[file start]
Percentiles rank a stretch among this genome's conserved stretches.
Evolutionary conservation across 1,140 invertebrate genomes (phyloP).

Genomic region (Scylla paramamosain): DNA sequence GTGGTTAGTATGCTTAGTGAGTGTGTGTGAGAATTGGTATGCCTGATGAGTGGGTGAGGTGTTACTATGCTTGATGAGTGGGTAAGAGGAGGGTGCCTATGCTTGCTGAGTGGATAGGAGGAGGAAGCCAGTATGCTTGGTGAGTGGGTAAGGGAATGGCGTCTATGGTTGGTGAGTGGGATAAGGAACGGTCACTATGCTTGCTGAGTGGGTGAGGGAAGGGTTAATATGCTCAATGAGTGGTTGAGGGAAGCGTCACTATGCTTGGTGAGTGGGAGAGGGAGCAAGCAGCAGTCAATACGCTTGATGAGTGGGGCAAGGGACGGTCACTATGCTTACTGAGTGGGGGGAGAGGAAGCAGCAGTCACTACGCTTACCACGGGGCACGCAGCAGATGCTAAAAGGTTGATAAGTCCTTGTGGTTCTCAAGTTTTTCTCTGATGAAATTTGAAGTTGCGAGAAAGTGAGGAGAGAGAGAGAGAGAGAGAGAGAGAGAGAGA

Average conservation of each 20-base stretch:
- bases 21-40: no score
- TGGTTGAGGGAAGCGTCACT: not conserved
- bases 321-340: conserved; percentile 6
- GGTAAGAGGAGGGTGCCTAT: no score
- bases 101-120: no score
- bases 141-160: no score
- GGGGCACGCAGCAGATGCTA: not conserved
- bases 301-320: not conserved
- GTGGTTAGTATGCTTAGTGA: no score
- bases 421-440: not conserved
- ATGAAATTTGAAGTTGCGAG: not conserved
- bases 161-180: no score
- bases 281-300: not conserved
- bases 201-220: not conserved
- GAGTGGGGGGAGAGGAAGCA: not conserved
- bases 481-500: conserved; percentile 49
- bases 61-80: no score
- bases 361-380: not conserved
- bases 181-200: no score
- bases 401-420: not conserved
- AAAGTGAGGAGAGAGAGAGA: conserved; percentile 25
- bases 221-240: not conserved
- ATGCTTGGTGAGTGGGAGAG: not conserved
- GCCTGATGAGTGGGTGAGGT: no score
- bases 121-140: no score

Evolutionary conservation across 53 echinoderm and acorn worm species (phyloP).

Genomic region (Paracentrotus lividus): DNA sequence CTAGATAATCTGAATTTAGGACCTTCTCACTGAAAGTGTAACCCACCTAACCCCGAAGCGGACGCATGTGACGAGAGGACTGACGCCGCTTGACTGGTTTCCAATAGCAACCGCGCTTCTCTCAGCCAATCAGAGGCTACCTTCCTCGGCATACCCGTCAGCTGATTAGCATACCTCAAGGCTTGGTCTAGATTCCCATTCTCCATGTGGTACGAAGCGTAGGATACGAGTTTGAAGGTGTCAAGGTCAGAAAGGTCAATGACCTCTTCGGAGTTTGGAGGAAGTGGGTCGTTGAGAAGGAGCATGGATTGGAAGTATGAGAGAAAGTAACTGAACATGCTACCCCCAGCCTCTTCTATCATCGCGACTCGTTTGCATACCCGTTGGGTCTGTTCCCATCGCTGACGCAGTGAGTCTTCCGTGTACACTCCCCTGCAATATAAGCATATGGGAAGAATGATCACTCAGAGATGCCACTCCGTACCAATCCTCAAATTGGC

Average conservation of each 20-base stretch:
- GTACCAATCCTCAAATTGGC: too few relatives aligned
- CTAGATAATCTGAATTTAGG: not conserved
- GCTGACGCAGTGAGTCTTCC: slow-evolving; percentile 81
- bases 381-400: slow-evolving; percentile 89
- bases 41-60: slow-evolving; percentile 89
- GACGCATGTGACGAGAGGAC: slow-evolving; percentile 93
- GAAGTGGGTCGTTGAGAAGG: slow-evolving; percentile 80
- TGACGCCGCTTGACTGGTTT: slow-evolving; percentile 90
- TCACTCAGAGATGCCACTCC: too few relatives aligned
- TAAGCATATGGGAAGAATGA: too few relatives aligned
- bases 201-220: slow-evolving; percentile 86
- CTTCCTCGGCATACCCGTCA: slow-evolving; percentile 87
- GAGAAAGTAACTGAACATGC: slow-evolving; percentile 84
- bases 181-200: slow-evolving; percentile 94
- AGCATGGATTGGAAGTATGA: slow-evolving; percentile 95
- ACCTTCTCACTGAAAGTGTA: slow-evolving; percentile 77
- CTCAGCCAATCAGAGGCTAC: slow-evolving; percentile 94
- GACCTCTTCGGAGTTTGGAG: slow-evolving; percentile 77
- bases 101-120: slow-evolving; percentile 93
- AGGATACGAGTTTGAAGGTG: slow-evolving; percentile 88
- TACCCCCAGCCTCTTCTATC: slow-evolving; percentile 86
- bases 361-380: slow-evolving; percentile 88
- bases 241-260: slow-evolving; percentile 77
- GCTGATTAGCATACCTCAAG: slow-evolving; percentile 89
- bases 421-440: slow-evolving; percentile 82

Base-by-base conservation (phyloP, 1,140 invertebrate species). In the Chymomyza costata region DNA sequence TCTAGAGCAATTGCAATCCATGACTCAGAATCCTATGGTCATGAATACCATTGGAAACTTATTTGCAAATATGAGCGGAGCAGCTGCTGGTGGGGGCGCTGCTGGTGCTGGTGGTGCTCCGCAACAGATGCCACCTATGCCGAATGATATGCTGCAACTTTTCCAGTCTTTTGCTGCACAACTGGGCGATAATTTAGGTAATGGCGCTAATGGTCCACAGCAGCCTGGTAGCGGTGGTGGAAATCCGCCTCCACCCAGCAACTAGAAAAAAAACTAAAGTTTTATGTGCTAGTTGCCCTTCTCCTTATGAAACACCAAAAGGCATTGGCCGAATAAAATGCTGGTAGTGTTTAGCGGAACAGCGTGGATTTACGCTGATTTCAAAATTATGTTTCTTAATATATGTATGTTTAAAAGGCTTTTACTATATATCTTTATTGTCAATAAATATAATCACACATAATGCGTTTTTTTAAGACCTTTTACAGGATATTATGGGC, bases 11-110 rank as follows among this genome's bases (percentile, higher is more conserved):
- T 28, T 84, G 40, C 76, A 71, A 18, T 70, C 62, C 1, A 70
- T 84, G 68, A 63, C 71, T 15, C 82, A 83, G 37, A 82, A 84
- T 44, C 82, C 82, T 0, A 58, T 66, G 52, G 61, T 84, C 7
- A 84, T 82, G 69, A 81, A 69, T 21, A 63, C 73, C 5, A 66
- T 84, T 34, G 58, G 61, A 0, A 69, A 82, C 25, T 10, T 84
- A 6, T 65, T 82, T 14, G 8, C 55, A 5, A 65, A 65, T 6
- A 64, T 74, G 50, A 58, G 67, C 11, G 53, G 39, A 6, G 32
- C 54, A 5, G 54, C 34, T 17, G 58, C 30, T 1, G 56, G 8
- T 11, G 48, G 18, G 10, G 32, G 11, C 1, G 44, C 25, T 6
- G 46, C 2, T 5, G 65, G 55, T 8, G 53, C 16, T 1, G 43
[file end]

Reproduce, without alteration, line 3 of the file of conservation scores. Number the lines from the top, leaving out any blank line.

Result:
Genomic region (Scylla paramamosain): DNA sequence GTGGTTAGTATGCTTAGTGAGTGTGTGTGAGAATTGGTATGCCTGATGAGTGGGTGAGGTGTTACTATGCTTGATGAGTGGGTAAGAGGAGGGTGCCTATGCTTGCTGAGTGGATAGGAGGAGGAAGCCAGTATGCTTGGTGAGTGGGTAAGGGAATGGCGTCTATGGTTGGTGAGTGGGATAAGGAACGGTCACTATGCTTGCTGAGTGGGTGAGGGAAGGGTTAATATGCTCAATGAGTGGTTGAGGGAAGCGTCACTATGCTTGGTGAGTGGGAGAGGGAGCAAGCAGCAGTCAATACGCTTGATGAGTGGGGCAAGGGACGGTCACTATGCTTACTGAGTGGGGGGAGAGGAAGCAGCAGTCACTACGCTTACCACGGGGCACGCAGCAGATGCTAAAAGGTTGATAAGTCCTTGTGGTTCTCAAGTTTTTCTCTGATGAAATTTGAAGTTGCGAGAAAGTGAGGAGAGAGAGAGAGAGAGAGAGAGAGAGAGAGA